The final section, “Resources, Nods, Notes, and a Few Shout-Outs”, is perhaps the most useful and intriguing part of the book, opening a window into Bell’s spiritual formation. It includes a wide variety of sources like Paul Tillich and Teilhard de Chardin and Ken Wilber and also writers more familiar to evangelicals. He invites his readers to engage intellectually with thinkers outside the theologically conservative closet.

Rob Bell’s “hip megachurch” cred and his rhetorical style preserve his audience among evangelicals. He’s gone over the bridge, but he hasn’t burnt it. He may well be the most influential progressive Christian in America without identifying himself as such. He manifests an historic convergence that’s well underway. The heartfelt devotion of evangelical Christianity is merging with the social commitments and pluralistic theology of progressive Christianity. Could this reunion be the salvation of the Christian faith in America?

JIM BURKLO
Website: JIMBURKLO.COM Weblog: MUSINGS Follow me on twitter: @jtburklo
See my GUIDE to my books, “musings”, and other writings
Associate Dean of Religious Life, University of Southern California

About Jim Burklo

Rev. Jim Burklo is the Associate Dean of Religious Life at the University of Southern California in Los Angeles. An ordained United Church of Christ pastor, he is the author of three books in print, OPEN CHRISTIANITY (2000), BIRDLIKE AND BARNLESS (2008), and HITCH-HIKING TO ALASKA: THE WAY OF SOULFUL SERVICE (2013). See more about him at jimburklo.com .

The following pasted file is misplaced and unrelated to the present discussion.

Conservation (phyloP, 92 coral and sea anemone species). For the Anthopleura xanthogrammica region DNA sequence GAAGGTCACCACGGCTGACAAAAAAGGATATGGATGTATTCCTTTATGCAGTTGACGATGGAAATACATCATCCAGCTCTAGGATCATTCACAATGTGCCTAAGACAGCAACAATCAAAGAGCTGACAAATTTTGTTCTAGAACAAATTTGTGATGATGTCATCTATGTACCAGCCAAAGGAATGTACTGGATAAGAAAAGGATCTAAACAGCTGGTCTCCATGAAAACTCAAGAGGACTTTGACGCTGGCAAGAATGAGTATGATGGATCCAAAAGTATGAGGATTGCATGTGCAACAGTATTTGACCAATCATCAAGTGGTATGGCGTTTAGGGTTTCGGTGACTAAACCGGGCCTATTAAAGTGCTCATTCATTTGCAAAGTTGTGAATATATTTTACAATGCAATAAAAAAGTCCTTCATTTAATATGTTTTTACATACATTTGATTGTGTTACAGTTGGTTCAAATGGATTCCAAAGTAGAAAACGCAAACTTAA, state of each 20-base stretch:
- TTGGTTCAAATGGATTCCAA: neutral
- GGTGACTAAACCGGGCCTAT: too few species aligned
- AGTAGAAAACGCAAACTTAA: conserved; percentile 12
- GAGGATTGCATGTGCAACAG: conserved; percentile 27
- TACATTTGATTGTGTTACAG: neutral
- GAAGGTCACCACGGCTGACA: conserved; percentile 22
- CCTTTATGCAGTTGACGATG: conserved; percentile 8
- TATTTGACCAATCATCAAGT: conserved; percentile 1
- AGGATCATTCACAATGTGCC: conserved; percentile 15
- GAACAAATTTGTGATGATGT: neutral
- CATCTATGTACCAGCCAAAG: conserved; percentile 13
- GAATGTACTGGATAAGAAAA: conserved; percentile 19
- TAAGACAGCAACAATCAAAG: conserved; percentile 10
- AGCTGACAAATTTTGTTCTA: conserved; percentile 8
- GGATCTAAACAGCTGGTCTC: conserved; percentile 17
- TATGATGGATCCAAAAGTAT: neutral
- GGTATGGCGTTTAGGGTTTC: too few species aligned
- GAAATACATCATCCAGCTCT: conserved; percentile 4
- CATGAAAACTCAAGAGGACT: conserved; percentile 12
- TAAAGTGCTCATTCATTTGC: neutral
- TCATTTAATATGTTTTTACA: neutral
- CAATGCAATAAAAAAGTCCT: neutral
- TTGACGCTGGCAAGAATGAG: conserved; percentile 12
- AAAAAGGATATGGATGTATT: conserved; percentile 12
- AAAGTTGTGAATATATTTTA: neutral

• Dominic

    Rob Bell has specifically denied being a Universalist.

    Love Wins does not say that Jesus saves everybody and that hell is empty. Bell has said repeatedly that he believes in hell now and after death.

    • Dominic

      (I say this as a huge Bell fan. I’ve seen all 24 Noomas 4 or 5 times each; read each of his books 2 or 3 times; listened to several hundreds of his sermons; and watched or listened to or read the majority of interviews he’s given since 2005.)

  • Cam

    Agree, Dominic – Love Wins didn’t dispense with Hell, but rather challenged the simplistic, judgmental “Christian” attitudes about the afterlife. I think it’s interesting that another “sect” of Christianity is jumping to adopt Bell. I think he’s not likely to be that predictable. Interested to see what he’s got up next!

  • http://www.sacredoutfitter.blogspot.com Jeff Baxter

    I have written a review of Bell’s recent book about God. Check it out. http://sacredoutfitter.blogspot.com/#!/2013/03/rob-bell-and-what-we-talk-about-when-we.html

  • Tyler

    A preacher who preaches a hell that doesn’t exist, or a salvation that is for all goes against Scripture, and has a special place in God’s judgment. Leading people astray for a living? I’d hate to be that guy. You can think away hell all you want, but that won’t change the fact that it exists.